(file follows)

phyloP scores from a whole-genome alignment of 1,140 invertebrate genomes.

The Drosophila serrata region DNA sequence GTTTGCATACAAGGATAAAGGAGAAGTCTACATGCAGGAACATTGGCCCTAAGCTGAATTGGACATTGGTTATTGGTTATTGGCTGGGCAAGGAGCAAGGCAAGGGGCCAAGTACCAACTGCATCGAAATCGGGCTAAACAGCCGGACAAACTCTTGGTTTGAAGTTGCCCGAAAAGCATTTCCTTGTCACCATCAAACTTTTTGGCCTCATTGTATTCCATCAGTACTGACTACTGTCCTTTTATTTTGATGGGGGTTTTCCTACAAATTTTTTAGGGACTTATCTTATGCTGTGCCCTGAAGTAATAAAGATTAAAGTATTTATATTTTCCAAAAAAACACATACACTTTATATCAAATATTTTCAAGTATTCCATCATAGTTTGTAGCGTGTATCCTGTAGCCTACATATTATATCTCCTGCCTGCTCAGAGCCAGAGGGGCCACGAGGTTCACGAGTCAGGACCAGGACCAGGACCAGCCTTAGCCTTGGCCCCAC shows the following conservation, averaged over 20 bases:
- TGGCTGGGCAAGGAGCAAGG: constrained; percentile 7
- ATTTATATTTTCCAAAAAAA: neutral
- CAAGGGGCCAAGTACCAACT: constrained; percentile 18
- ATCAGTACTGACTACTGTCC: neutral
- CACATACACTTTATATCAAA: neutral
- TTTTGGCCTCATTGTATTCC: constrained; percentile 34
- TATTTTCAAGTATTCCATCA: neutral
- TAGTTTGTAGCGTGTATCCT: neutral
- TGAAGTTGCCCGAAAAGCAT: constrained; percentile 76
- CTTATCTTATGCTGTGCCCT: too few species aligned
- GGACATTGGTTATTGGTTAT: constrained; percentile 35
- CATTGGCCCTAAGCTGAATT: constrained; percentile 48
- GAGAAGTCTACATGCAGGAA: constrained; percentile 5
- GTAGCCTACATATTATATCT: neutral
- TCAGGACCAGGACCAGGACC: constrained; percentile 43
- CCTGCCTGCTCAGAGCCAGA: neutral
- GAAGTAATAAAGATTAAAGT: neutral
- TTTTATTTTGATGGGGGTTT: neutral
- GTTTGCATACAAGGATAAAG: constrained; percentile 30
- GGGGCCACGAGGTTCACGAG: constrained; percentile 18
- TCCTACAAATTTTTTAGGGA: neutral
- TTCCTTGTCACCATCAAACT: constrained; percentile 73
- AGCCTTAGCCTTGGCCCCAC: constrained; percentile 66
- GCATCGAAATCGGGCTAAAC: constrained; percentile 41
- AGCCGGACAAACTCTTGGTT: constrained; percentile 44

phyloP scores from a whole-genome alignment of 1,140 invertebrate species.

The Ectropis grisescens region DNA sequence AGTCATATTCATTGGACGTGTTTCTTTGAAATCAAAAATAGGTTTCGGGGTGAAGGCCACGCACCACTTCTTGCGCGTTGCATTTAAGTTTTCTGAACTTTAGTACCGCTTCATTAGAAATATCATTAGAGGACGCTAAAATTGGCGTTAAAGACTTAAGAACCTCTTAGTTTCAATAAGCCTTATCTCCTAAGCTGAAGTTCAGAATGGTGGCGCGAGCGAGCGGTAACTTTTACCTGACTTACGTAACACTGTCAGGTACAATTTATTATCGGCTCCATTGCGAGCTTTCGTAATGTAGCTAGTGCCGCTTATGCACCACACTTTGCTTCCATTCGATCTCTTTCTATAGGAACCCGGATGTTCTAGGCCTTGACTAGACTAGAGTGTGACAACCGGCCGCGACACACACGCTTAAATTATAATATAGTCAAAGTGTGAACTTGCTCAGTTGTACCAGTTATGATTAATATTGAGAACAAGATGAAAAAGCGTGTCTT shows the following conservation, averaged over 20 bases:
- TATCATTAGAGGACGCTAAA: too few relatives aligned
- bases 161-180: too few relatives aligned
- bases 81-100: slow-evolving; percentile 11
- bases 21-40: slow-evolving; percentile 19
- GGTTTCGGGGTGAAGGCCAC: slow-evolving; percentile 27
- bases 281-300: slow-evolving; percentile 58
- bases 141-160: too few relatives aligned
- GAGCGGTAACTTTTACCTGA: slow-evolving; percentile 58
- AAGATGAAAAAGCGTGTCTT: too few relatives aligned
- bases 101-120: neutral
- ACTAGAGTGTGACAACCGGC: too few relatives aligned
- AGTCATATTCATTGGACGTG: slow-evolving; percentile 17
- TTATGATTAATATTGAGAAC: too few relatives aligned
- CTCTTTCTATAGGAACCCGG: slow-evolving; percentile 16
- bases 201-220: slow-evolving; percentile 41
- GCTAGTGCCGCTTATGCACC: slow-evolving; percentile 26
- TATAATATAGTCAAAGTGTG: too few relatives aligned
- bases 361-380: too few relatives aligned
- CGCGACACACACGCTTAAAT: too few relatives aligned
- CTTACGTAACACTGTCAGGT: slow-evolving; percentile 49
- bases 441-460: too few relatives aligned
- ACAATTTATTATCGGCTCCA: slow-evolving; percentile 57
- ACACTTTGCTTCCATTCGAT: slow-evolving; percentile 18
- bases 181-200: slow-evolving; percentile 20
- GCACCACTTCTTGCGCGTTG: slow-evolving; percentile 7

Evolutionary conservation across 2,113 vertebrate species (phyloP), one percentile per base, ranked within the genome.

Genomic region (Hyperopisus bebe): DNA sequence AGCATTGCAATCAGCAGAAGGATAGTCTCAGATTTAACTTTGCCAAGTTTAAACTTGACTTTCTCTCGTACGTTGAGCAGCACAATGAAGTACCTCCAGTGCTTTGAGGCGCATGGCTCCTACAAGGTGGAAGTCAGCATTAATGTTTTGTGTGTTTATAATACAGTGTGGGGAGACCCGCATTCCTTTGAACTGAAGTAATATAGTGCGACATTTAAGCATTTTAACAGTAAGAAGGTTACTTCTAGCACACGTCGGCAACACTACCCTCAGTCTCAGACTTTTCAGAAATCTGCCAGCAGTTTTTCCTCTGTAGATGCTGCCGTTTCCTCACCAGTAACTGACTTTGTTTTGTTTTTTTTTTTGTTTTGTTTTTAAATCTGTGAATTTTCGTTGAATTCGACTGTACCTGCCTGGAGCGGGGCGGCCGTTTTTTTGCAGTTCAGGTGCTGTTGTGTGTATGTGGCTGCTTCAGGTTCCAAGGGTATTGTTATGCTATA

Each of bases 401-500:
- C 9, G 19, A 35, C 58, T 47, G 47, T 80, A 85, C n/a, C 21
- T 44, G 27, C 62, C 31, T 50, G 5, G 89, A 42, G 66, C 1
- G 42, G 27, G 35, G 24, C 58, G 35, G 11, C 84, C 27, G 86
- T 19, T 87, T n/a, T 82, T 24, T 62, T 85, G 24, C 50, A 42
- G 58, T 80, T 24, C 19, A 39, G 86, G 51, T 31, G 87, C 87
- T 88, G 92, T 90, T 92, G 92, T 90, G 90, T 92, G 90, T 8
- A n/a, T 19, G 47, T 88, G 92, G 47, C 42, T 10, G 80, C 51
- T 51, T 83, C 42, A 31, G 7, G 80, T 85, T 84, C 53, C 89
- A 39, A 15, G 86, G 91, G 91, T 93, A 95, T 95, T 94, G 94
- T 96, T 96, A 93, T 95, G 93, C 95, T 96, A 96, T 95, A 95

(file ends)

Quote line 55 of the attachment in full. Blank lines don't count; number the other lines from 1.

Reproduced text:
Evolutionary conservation across 2,113 vertebrate species (phyloP), one percentile per base, ranked within the genome.